Join Date: Dec 2012
Location: new england
Thanked 69 Times in 65 Posts
Rep Power: 4
Re: Pros and cons of steel sailboats
Bob I think your still being an Aussie at heart explains everything. For BS everything you think or say is just upside down for him. Different perspective for him. Too bad as I still think it would be fun to know more about +/- of steel construction not just hear repetitive diatribe about origami. Spent last week ghosting in light air. My SA/disp is adequate so didn't have to run the iron genny that much. Admiral wanted to go slow and chill so set them and forget them. Still, wonder about issues in designing a moderate to heavy displacement vessel that retains the ability to perform in the light air all too common in August on the east coast while remaining able to tolerate the weight us cruisers carry along. My slip mate is in an IP. I weigh a bit less but loa the same. He seems to need to power most days. Admittedly, I'll tolerate 4-5kts sog as long as I don't hear an engine and he won't tolerate less then hull speed from what I see. Is just sail area? What makes for a slippery hull? Is it possible with origami? From what little I know that's the limiting factor in origami. You can't get fully developed shapes so other hulls be they in steel, glass, wire reinforced cement, what ever cannot be as "slippery" in an origami shaped hull. ?I s my thinking wrong in this?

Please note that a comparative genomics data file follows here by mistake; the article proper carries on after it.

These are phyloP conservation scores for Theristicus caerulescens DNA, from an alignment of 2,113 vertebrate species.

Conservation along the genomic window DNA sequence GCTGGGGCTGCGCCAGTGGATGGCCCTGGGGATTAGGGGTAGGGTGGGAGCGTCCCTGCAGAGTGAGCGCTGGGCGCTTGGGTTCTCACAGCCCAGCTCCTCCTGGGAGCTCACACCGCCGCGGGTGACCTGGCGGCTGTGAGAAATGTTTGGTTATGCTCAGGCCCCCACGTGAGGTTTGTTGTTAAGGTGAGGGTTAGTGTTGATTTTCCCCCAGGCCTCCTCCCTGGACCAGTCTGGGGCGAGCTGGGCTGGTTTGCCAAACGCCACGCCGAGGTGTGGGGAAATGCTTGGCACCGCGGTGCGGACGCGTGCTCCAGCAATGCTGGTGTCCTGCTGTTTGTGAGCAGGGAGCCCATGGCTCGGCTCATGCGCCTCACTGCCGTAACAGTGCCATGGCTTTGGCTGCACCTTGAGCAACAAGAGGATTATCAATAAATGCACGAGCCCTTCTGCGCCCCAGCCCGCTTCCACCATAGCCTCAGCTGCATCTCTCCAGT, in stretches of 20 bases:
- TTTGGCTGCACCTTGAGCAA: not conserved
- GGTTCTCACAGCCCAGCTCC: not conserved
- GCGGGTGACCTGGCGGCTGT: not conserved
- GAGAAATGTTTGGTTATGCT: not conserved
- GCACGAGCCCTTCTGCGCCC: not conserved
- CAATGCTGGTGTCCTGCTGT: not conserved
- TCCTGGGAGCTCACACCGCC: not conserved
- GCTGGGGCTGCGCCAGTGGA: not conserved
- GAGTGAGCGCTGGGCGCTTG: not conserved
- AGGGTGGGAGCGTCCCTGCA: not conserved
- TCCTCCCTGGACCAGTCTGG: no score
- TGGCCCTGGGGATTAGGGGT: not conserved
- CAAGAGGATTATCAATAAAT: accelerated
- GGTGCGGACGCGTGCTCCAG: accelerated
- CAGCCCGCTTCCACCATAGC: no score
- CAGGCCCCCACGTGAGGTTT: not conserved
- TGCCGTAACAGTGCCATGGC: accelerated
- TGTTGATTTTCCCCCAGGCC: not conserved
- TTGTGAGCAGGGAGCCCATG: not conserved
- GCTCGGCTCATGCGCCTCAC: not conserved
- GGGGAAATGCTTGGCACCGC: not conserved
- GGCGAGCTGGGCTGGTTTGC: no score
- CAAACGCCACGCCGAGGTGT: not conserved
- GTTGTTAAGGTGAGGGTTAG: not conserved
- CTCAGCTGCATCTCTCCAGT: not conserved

Also note in past have had boats that perform better on one tack then the other. Assume they come out of the mold symmetrical. ?Why does that occur? Look at the bottoms-same number of thru hulls or other sources of drag on both sides, boat floats on it's lines. Don't get it. Doesn't happen in current boat. Read the Metal boat discussion about inability to control details of the folds in origami. Does something similar occur to GRP boats over time?
Last edited by outbound; 08-21-2013 at 10:02 PM.